5 Advantages of Unifying Manual and Automated Testing
“Manual or automated tests'', that’s the question.
On one side, manual tests are easier to start with and to adapt based on experimentation, but on another one, automated tests can scale better with an increasing number of applications and tests, given that automation is implemented and maintained properly.
Software teams faced with the challenge to deliver Quality at Speed software have to make rapid choices when it comes to implement manual or automated tests; and the answer stops the debate that confronts these two worlds, leaving room for combining them.
By combining the strengths of both manual and automated tests, organizations can achieve better test coverage, improved accuracy among others and gain in efficiency, minimizing the limitations of each test typology.
This article highlights 5 key advantages of unifying manual and automated testing, providing insights on how organizations can maximize these benefits in their software testing and quality strategy.
Software codebases are continuously evolving to support the evolution of requirements and technologies. While these changes are necessary to support the business, they make it hard to keep an up-to-date source of truth of requirements and test statuses.
From one side, the product has to evolve fast to meet the demand of the users, pressuring to deliver software changes at speed. On another side, quality requirements must be kept up to date to execute tests supporting the early detection of defects.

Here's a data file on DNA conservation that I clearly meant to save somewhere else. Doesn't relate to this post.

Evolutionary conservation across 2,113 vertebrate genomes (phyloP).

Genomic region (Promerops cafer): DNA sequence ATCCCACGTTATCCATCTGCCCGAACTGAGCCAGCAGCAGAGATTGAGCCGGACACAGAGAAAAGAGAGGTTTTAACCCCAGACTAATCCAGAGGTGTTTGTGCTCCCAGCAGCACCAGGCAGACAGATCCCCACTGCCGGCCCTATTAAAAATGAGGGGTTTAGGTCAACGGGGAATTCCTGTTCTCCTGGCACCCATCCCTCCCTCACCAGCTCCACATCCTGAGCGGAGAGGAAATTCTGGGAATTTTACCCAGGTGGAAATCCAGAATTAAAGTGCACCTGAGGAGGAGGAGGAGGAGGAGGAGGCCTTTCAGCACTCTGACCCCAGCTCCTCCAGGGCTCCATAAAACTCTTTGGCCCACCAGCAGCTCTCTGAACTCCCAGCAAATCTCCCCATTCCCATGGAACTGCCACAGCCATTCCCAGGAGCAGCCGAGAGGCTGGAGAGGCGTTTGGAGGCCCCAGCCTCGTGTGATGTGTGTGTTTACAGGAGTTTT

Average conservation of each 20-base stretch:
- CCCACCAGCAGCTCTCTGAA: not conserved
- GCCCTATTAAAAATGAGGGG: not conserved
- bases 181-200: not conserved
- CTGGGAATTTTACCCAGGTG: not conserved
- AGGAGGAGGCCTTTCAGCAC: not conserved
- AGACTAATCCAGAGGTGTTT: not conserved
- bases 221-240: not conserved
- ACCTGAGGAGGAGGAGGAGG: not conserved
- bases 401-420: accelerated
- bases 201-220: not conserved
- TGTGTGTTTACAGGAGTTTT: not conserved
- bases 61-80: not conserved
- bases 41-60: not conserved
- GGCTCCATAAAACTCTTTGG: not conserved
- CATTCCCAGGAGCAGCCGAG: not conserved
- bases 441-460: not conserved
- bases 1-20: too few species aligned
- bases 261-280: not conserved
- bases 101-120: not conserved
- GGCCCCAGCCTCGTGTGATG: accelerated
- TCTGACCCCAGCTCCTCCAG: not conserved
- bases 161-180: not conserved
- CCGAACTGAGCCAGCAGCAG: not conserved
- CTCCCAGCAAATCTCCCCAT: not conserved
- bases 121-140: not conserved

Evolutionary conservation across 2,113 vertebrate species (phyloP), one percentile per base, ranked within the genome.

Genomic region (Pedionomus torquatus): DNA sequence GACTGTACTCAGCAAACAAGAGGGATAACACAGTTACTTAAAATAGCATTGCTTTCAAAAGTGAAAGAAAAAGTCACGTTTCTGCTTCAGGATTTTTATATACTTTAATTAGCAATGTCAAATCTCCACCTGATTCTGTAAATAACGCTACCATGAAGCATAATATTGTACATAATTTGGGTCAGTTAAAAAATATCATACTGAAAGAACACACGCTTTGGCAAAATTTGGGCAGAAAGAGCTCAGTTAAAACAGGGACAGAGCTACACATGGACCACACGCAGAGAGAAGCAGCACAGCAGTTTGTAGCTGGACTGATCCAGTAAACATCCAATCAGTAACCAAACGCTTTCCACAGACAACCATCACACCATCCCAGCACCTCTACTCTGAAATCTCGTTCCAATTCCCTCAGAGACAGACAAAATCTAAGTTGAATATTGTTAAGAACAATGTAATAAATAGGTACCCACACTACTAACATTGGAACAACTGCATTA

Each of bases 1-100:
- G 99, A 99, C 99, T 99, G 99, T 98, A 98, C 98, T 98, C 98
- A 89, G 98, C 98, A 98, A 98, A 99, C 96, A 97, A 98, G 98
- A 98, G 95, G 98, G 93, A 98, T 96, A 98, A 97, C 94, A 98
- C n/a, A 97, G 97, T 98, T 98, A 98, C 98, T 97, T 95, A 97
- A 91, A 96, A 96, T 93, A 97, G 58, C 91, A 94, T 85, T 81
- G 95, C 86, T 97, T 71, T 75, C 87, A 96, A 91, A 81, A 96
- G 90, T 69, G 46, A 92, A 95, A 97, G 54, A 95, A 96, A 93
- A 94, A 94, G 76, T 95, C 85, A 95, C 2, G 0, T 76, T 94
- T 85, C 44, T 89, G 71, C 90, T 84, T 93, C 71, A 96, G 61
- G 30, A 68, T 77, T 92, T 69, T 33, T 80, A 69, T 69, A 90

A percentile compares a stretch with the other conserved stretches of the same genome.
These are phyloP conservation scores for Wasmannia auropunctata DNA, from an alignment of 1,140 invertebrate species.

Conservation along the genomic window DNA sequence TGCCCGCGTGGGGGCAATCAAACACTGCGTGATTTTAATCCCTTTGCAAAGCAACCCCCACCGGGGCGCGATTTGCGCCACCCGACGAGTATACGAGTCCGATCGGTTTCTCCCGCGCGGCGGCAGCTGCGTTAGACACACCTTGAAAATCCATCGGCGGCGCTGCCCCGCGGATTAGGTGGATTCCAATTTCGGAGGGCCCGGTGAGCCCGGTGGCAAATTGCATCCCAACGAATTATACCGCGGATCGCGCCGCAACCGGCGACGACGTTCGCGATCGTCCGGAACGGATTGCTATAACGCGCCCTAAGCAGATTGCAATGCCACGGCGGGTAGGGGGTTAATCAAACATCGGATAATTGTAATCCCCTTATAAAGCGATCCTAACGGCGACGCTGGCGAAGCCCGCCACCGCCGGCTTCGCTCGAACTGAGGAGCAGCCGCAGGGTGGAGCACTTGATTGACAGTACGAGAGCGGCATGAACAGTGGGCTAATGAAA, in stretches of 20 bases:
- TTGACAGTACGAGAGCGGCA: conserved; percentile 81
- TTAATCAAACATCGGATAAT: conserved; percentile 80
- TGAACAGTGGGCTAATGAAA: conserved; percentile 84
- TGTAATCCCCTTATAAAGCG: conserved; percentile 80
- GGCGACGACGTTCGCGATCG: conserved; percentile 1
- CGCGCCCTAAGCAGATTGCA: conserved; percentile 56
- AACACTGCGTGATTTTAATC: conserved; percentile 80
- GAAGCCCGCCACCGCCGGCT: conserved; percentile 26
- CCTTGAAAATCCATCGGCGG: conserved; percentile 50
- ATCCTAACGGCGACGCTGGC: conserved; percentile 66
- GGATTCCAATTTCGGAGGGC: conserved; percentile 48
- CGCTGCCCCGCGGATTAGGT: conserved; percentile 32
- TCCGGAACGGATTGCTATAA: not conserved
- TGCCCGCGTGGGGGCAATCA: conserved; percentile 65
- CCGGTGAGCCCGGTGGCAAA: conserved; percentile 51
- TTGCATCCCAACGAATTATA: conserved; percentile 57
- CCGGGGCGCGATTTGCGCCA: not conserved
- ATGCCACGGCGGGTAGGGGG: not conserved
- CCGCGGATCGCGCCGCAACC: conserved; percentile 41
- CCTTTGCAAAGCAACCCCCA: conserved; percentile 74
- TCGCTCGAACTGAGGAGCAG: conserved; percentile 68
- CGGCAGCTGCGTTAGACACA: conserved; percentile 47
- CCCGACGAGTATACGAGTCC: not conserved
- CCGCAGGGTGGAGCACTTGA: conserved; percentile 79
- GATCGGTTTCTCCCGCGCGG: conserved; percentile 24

The deployment of isolated manual and automated tests creates a fragmented view of tests across the organization resulting in multiple issues.
The good practice is to use a central test management solution to keep a central quality requirements referential, above organizational silos and tooling, unifying manual and automated tests.
Figure 1: Testgear.io provides the big picture for all of your tests.
The central test referential maintains the big picture acting as the single source of truth for requirements and how they should be verified, wherever manually or automatically, and interconnected with specific tooling to run the tests.
Maintaining the unified test referential as the master of requirements and tests is a necessity to abstract the increasing complexity and allows to change the internal implementation of tests from manual to automated, or through different technologies.
Quality is about satisfying multiple attributes ranging from functionalities, performance, security, usability, and accessibility, among others. The multidimensional aspect of quality is what makes it necessary to define in each context, but also hard to fulfil.
Meeting the quality requirements is a main challenge for software teams having the pressure to deliver faster. The probability of missing quality requirements increases with less time available, so teams have to find optimized ways to satisfy the quality requirements.
Combining manual and automated testing is one effective way to increase the coverage of quality requirements.
Figure 2: Combining manual and automated tests on multiple quality requirements.